Ultimately, the problem with looking through elite schools through the same lens as the rest is that students at these schools can afford to be a lot pickier about their job prospects. I’d be willing to bet that 95% of all HLS grads could successfully land private firm jobs paying six figures, if that’s what they wanted. But (a) the school takes great pains to make public interest work a feasible option for students (largely through its low-income payment plan), and (b) a huge fraction of these students come from extremely comfortable backgrounds, and thus have the privilege of “following their hearts.”

          • L2P says:

            I think that’s a function of how crappy it is to be an attorney. 15 years ago, if you graduated from Harvard and wanted a job in the public interest, you got one. Same at UCLA. If you wanted to work at the ACLU or Bet Tzedek or Children of the Night or Sierra Club or whatever, a position was there for you. Not anymore.

            That’s a very, very bad sign no matter how you slice it. If a school like Harvard can’t get 20% of its class into something career-oriented, that’s a huge problem.

            • (the other) Davis says:

              That’s a very, very bad sign no matter how you slice it. If a school like Harvard can’t get 20% of its class into something career-oriented, that’s a huge problem.

              Agreed that it’s a bad sign that it’s difficult to land public interest jobs — that’s one of the consequences of having so many more experienced attorneys on the market looking for work (supposedly the ACLU won’t even hire students straight out of law school now). But Paul’s numbers cover a wide array of outcomes, not just this one; I’m guessing it’s more like 1-2% of people that HLS can’t get into “something career-oriented.”

            • Marek says:

              Try 30 years ago. I tried to get a public interest job out of HLS about 15 years ago, and there weren’t any. (This despite spending a good deal of time at law school doing legal aid/legal services work.) The people who got those jobs 30 years ago still had them.

              Fortunately, I got a good job (in a firm of fewer than 10 attorneys) doing work I believed in, though not for very much money. As much as a pain as the LIPP was in terms of paperwork and taxes, it did help me.

            • Lee says:

              I was relatively lucky. I went to an average law school and had decent grades. After law school I was unemployed for a year but managed to get a good paying job at an immigration firm. My hours are very reasonable for a lawyer.

  7. Keaaukane says:

    Your words are too late. If the class of 2015 is getting the entrance address, it means their checks have already cleared. At that point you have to decide, cut my losses after 1 semester, or let it ride in hopes of a big payoff at the end.

  8. ironic irony says:

    Thank you, thank you, thank you, from someone who seriously wanted to go to law school. The more I think of it, the worse it seems.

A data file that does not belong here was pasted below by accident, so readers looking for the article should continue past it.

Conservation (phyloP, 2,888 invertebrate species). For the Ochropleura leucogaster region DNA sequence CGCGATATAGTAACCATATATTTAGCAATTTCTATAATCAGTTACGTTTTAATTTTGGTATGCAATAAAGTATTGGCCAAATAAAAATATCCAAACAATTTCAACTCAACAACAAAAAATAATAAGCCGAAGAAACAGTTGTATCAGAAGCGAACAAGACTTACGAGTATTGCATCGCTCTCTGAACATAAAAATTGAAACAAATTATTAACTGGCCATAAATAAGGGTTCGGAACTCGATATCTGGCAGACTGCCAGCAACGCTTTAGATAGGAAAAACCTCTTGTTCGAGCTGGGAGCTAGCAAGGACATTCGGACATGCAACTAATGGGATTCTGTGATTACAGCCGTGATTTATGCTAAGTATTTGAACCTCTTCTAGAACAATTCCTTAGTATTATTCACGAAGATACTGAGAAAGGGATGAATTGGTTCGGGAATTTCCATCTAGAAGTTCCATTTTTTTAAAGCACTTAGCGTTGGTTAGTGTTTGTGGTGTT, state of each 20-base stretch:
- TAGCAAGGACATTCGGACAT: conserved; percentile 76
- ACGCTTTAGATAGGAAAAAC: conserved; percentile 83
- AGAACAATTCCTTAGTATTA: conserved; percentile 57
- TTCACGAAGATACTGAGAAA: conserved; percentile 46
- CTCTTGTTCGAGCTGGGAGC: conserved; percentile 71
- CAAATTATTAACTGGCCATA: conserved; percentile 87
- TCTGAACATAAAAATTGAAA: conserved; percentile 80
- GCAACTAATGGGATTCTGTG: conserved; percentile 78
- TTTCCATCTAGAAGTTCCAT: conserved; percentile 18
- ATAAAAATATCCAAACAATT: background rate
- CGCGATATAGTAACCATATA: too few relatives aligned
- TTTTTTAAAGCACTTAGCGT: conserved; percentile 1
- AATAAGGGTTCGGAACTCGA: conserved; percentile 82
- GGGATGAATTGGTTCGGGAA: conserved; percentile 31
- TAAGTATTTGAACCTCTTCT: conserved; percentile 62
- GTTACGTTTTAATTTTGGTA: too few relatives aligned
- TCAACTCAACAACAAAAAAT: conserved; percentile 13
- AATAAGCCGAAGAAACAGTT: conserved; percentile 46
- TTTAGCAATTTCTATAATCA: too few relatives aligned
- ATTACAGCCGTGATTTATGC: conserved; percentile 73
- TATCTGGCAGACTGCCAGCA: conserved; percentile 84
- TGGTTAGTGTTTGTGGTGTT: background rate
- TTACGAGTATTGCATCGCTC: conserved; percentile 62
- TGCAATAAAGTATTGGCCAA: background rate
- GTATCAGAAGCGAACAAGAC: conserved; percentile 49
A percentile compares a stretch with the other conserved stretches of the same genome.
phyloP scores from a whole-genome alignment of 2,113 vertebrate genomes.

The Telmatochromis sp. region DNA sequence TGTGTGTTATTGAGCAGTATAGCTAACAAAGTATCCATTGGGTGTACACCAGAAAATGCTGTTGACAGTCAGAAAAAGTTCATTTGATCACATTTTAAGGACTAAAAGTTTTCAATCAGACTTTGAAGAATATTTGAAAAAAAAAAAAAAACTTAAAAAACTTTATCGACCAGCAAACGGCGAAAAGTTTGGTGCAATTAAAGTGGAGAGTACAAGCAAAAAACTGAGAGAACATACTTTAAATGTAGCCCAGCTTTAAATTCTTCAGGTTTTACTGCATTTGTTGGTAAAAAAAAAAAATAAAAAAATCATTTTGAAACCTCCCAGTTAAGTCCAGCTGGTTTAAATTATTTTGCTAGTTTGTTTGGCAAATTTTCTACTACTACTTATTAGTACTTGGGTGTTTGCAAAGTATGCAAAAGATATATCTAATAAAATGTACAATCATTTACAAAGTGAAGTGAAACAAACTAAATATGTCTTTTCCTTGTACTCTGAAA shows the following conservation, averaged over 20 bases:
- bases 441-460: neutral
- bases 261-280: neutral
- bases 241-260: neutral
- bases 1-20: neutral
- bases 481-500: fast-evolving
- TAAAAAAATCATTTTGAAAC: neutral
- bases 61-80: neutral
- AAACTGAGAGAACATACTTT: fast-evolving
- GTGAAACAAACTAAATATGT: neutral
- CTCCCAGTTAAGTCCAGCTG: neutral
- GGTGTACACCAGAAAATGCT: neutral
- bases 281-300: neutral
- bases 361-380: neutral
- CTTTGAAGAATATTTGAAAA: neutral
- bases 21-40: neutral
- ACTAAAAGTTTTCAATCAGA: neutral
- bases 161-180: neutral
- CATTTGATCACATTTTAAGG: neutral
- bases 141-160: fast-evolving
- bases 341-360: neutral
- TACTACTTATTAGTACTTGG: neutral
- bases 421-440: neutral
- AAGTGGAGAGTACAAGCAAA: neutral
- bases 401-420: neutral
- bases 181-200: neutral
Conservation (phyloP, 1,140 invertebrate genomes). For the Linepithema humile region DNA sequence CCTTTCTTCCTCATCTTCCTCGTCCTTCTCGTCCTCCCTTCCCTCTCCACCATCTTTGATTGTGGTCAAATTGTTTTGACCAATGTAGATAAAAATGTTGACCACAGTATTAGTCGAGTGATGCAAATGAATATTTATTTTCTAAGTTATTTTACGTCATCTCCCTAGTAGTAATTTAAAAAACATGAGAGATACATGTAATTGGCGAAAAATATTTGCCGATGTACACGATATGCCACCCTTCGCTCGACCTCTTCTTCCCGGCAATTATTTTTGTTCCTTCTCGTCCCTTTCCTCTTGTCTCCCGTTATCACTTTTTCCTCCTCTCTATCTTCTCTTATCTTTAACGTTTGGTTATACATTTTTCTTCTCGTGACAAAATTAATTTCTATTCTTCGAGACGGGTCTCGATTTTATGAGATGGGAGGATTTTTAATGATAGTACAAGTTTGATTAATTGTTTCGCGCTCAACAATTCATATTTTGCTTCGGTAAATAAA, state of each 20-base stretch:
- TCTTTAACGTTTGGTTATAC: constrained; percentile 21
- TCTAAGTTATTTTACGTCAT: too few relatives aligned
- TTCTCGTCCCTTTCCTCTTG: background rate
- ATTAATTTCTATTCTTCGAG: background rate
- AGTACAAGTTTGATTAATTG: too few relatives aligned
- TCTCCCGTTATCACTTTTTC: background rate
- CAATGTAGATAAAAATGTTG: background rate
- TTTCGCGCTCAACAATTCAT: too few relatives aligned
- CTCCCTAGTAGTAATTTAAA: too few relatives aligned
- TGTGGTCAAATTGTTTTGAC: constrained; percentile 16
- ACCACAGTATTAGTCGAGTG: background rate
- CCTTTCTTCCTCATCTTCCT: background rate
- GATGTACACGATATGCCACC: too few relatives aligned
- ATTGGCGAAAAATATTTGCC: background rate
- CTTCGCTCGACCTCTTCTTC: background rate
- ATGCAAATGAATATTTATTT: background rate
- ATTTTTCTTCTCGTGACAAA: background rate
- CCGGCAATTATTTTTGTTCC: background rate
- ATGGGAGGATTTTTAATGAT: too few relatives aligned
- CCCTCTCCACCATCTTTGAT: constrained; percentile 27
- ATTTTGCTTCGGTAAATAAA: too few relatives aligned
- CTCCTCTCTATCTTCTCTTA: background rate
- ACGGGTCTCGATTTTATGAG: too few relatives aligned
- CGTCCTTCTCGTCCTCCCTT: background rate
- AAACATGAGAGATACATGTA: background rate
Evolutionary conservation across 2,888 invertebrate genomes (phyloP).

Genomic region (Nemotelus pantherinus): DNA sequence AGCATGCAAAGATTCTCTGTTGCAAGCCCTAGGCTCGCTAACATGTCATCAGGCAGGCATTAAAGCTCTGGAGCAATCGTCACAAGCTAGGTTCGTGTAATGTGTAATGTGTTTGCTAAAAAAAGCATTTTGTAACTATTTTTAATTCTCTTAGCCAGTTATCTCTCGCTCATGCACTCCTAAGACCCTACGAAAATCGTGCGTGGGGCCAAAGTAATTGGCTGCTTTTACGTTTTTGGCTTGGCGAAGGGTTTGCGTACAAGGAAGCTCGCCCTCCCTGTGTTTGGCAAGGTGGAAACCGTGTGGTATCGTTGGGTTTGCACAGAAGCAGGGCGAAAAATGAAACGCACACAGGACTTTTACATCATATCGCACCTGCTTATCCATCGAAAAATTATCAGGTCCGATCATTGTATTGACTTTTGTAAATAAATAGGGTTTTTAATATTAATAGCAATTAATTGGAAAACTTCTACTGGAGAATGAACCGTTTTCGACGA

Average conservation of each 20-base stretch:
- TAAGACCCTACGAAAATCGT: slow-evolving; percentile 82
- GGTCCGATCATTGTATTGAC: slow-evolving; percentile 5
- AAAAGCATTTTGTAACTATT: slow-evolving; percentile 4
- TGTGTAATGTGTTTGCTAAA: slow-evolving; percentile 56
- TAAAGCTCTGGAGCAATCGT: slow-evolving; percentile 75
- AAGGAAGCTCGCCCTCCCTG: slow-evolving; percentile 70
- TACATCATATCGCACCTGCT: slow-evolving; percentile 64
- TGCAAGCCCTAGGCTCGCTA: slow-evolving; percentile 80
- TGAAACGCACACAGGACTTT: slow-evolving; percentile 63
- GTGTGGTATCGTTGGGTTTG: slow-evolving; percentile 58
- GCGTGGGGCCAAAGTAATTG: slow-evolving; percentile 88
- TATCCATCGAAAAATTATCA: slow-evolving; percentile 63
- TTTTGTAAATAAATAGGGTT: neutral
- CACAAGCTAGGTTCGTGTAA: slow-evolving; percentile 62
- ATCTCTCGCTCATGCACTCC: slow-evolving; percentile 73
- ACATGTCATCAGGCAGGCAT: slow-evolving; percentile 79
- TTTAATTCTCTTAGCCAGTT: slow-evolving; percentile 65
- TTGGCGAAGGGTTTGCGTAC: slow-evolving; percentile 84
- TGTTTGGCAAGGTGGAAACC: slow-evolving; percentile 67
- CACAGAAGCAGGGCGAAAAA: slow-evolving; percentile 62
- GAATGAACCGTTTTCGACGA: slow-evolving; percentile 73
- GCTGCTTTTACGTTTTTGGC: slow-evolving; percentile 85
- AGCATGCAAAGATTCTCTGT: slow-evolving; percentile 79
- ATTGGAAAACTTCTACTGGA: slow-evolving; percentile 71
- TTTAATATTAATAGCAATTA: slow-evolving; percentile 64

So I’ll just work on a Ph.D. (insert your gaffaws here).

    • MPAVictoria says:

      Well my masters did help me or my partner much. At the end of the day with myself employed at a job I don’t love and her still looking for anything in our field a year later you have to ask yourself what you did wrong.

    • Furious Jorge says:

      I’m here to tell you: don’t.

      The end result seems to be not much different from what Paul has described at length on this blog. The academic job market is freakishly tight, and there definitely exists a reluctance among employers to hire PhDs for positions that do not expressly require such a high level of education.

      This has been my own life for the past five years now. Going to graduate school (or, more specifically, continuing past the masters’ level) was, without question, the biggest mistake I ever made.

      • GFW says:

        This depends on the field of the PhD. I did a PhD in physics, partly because I really liked learning physics, and partly because my undergrad profs were all “hey, you’re just like us; you should become one of us”. By my 3rd or 4th year I was less attracted to academic research and I could see that the academic job market was terrible. Luckily, this was the mid 90s and the business job market was booming. I joined a consulting firm and I generally love my work.

        I’m sure it’s a lot worse now than then, but there are still openings for technical PhDs in software, consulting, and similar “agile” professions. Similar to what Paul is saying about law school though, the PhD should be at a top 20(?) school (in the particular field). Luckily that’s where the scholarships tend to be (and don’t go without a free ride on tuition and some reasonable expectation of support via a TA or RA work – it might be poverty level, but at least you’re not digging a hole).